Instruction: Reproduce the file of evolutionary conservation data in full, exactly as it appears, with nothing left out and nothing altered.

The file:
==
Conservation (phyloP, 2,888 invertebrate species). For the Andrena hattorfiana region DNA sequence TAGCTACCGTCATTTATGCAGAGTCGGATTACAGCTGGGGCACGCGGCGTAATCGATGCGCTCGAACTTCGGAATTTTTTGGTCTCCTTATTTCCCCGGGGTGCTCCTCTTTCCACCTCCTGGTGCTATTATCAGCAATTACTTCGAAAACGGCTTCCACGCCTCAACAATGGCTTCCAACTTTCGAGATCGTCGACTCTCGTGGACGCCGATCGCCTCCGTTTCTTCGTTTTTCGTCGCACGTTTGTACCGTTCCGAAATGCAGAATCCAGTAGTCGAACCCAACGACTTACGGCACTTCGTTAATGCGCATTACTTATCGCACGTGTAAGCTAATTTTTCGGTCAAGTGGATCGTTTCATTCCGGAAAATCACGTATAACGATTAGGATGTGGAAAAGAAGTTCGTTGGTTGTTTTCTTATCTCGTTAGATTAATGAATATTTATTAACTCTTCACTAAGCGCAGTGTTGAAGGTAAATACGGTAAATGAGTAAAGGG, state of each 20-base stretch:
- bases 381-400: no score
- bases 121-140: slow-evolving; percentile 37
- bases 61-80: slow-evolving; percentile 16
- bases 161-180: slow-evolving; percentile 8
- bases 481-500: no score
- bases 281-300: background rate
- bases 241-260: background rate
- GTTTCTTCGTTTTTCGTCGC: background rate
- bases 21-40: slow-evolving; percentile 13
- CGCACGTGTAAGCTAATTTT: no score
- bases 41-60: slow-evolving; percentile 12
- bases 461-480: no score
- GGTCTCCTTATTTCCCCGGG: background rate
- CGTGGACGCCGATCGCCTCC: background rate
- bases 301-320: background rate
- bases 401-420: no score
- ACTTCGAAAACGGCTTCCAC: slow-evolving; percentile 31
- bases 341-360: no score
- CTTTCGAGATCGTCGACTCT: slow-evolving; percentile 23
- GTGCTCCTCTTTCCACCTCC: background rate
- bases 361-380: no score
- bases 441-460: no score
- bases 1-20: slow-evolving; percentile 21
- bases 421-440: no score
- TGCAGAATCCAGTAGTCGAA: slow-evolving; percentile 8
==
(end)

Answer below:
Conservation (phyloP, 2,888 invertebrate species). For the Andrena hattorfiana region DNA sequence TAGCTACCGTCATTTATGCAGAGTCGGATTACAGCTGGGGCACGCGGCGTAATCGATGCGCTCGAACTTCGGAATTTTTTGGTCTCCTTATTTCCCCGGGGTGCTCCTCTTTCCACCTCCTGGTGCTATTATCAGCAATTACTTCGAAAACGGCTTCCACGCCTCAACAATGGCTTCCAACTTTCGAGATCGTCGACTCTCGTGGACGCCGATCGCCTCCGTTTCTTCGTTTTTCGTCGCACGTTTGTACCGTTCCGAAATGCAGAATCCAGTAGTCGAACCCAACGACTTACGGCACTTCGTTAATGCGCATTACTTATCGCACGTGTAAGCTAATTTTTCGGTCAAGTGGATCGTTTCATTCCGGAAAATCACGTATAACGATTAGGATGTGGAAAAGAAGTTCGTTGGTTGTTTTCTTATCTCGTTAGATTAATGAATATTTATTAACTCTTCACTAAGCGCAGTGTTGAAGGTAAATACGGTAAATGAGTAAAGGG, state of each 20-base stretch:
- bases 381-400: no score
- bases 121-140: slow-evolving; percentile 37
- bases 61-80: slow-evolving; percentile 16
- bases 161-180: slow-evolving; percentile 8
- bases 481-500: no score
- bases 281-300: background rate
- bases 241-260: background rate
- GTTTCTTCGTTTTTCGTCGC: background rate
- bases 21-40: slow-evolving; percentile 13
- CGCACGTGTAAGCTAATTTT: no score
- bases 41-60: slow-evolving; percentile 12
- bases 461-480: no score
- GGTCTCCTTATTTCCCCGGG: background rate
- CGTGGACGCCGATCGCCTCC: background rate
- bases 301-320: background rate
- bases 401-420: no score
- ACTTCGAAAACGGCTTCCAC: slow-evolving; percentile 31
- bases 341-360: no score
- CTTTCGAGATCGTCGACTCT: slow-evolving; percentile 23
- GTGCTCCTCTTTCCACCTCC: background rate
- bases 361-380: no score
- bases 441-460: no score
- bases 1-20: slow-evolving; percentile 21
- bases 421-440: no score
- TGCAGAATCCAGTAGTCGAA: slow-evolving; percentile 8